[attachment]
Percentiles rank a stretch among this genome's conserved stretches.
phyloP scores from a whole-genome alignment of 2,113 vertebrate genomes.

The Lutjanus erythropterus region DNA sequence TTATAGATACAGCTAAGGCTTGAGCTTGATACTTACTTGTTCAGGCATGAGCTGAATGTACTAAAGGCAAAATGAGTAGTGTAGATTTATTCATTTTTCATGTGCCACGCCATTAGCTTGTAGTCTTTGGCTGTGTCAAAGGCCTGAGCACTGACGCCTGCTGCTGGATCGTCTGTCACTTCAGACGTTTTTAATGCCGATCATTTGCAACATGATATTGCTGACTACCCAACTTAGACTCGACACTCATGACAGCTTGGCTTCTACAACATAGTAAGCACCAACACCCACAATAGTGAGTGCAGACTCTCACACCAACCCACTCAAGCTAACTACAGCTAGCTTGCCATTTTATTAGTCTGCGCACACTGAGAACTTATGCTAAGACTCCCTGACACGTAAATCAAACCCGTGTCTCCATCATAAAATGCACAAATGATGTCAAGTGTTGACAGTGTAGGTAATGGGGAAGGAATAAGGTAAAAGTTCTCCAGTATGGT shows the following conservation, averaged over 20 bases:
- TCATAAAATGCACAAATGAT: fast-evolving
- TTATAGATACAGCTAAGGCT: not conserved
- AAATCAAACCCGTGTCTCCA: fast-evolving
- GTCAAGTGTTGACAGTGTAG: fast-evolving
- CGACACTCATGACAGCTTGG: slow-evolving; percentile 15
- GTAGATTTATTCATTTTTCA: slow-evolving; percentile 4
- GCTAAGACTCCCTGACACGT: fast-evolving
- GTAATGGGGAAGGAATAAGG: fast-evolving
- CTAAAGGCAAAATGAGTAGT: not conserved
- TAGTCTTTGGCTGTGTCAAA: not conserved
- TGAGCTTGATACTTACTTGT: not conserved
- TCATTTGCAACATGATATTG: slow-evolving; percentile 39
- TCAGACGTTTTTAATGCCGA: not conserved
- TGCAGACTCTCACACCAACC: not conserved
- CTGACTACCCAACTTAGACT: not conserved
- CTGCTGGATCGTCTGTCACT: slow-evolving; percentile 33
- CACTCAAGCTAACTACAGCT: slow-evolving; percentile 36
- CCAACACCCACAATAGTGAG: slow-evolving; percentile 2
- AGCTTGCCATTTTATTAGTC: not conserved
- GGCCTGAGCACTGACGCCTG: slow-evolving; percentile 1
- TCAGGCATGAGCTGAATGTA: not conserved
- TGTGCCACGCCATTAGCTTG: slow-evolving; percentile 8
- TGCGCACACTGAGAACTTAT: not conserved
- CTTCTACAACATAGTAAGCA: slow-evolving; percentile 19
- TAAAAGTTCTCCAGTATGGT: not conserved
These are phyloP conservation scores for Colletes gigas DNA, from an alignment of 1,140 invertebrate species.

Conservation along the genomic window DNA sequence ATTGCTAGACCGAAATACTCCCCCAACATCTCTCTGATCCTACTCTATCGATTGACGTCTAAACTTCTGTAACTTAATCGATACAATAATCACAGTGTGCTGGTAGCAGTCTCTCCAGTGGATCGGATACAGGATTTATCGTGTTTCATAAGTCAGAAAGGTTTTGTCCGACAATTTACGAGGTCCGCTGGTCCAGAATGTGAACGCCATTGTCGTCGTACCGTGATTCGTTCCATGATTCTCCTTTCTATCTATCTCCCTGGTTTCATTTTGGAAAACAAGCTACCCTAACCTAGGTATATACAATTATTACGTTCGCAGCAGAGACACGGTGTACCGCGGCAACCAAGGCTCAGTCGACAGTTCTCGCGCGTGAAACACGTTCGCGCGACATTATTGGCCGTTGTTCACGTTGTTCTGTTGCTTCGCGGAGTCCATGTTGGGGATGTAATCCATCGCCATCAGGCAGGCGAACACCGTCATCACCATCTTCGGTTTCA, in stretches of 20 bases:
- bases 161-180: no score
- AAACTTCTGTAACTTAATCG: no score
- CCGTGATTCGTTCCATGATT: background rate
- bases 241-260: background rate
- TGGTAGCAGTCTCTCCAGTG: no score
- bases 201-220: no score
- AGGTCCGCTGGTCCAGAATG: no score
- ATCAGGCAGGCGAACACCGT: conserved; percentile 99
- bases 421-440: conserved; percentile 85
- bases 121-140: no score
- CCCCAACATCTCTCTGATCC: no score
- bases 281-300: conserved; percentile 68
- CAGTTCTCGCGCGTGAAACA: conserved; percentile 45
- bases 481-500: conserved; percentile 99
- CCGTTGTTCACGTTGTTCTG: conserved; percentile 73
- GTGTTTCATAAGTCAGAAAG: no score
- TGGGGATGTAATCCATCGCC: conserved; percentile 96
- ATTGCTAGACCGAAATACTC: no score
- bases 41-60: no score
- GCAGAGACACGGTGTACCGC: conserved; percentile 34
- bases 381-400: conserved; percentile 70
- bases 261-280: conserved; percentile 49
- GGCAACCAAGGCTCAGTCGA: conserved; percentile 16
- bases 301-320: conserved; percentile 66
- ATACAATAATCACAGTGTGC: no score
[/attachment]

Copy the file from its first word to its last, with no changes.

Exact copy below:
Percentiles rank a stretch among this genome's conserved stretches.
phyloP scores from a whole-genome alignment of 2,113 vertebrate genomes.

The Lutjanus erythropterus region DNA sequence TTATAGATACAGCTAAGGCTTGAGCTTGATACTTACTTGTTCAGGCATGAGCTGAATGTACTAAAGGCAAAATGAGTAGTGTAGATTTATTCATTTTTCATGTGCCACGCCATTAGCTTGTAGTCTTTGGCTGTGTCAAAGGCCTGAGCACTGACGCCTGCTGCTGGATCGTCTGTCACTTCAGACGTTTTTAATGCCGATCATTTGCAACATGATATTGCTGACTACCCAACTTAGACTCGACACTCATGACAGCTTGGCTTCTACAACATAGTAAGCACCAACACCCACAATAGTGAGTGCAGACTCTCACACCAACCCACTCAAGCTAACTACAGCTAGCTTGCCATTTTATTAGTCTGCGCACACTGAGAACTTATGCTAAGACTCCCTGACACGTAAATCAAACCCGTGTCTCCATCATAAAATGCACAAATGATGTCAAGTGTTGACAGTGTAGGTAATGGGGAAGGAATAAGGTAAAAGTTCTCCAGTATGGT shows the following conservation, averaged over 20 bases:
- TCATAAAATGCACAAATGAT: fast-evolving
- TTATAGATACAGCTAAGGCT: not conserved
- AAATCAAACCCGTGTCTCCA: fast-evolving
- GTCAAGTGTTGACAGTGTAG: fast-evolving
- CGACACTCATGACAGCTTGG: slow-evolving; percentile 15
- GTAGATTTATTCATTTTTCA: slow-evolving; percentile 4
- GCTAAGACTCCCTGACACGT: fast-evolving
- GTAATGGGGAAGGAATAAGG: fast-evolving
- CTAAAGGCAAAATGAGTAGT: not conserved
- TAGTCTTTGGCTGTGTCAAA: not conserved
- TGAGCTTGATACTTACTTGT: not conserved
- TCATTTGCAACATGATATTG: slow-evolving; percentile 39
- TCAGACGTTTTTAATGCCGA: not conserved
- TGCAGACTCTCACACCAACC: not conserved
- CTGACTACCCAACTTAGACT: not conserved
- CTGCTGGATCGTCTGTCACT: slow-evolving; percentile 33
- CACTCAAGCTAACTACAGCT: slow-evolving; percentile 36
- CCAACACCCACAATAGTGAG: slow-evolving; percentile 2
- AGCTTGCCATTTTATTAGTC: not conserved
- GGCCTGAGCACTGACGCCTG: slow-evolving; percentile 1
- TCAGGCATGAGCTGAATGTA: not conserved
- TGTGCCACGCCATTAGCTTG: slow-evolving; percentile 8
- TGCGCACACTGAGAACTTAT: not conserved
- CTTCTACAACATAGTAAGCA: slow-evolving; percentile 19
- TAAAAGTTCTCCAGTATGGT: not conserved
These are phyloP conservation scores for Colletes gigas DNA, from an alignment of 1,140 invertebrate species.

Conservation along the genomic window DNA sequence ATTGCTAGACCGAAATACTCCCCCAACATCTCTCTGATCCTACTCTATCGATTGACGTCTAAACTTCTGTAACTTAATCGATACAATAATCACAGTGTGCTGGTAGCAGTCTCTCCAGTGGATCGGATACAGGATTTATCGTGTTTCATAAGTCAGAAAGGTTTTGTCCGACAATTTACGAGGTCCGCTGGTCCAGAATGTGAACGCCATTGTCGTCGTACCGTGATTCGTTCCATGATTCTCCTTTCTATCTATCTCCCTGGTTTCATTTTGGAAAACAAGCTACCCTAACCTAGGTATATACAATTATTACGTTCGCAGCAGAGACACGGTGTACCGCGGCAACCAAGGCTCAGTCGACAGTTCTCGCGCGTGAAACACGTTCGCGCGACATTATTGGCCGTTGTTCACGTTGTTCTGTTGCTTCGCGGAGTCCATGTTGGGGATGTAATCCATCGCCATCAGGCAGGCGAACACCGTCATCACCATCTTCGGTTTCA, in stretches of 20 bases:
- bases 161-180: no score
- AAACTTCTGTAACTTAATCG: no score
- CCGTGATTCGTTCCATGATT: background rate
- bases 241-260: background rate
- TGGTAGCAGTCTCTCCAGTG: no score
- bases 201-220: no score
- AGGTCCGCTGGTCCAGAATG: no score
- ATCAGGCAGGCGAACACCGT: conserved; percentile 99
- bases 421-440: conserved; percentile 85
- bases 121-140: no score
- CCCCAACATCTCTCTGATCC: no score
- bases 281-300: conserved; percentile 68
- CAGTTCTCGCGCGTGAAACA: conserved; percentile 45
- bases 481-500: conserved; percentile 99
- CCGTTGTTCACGTTGTTCTG: conserved; percentile 73
- GTGTTTCATAAGTCAGAAAG: no score
- TGGGGATGTAATCCATCGCC: conserved; percentile 96
- ATTGCTAGACCGAAATACTC: no score
- bases 41-60: no score
- GCAGAGACACGGTGTACCGC: conserved; percentile 34
- bases 381-400: conserved; percentile 70
- bases 261-280: conserved; percentile 49
- GGCAACCAAGGCTCAGTCGA: conserved; percentile 16
- bases 301-320: conserved; percentile 66
- ATACAATAATCACAGTGTGC: no score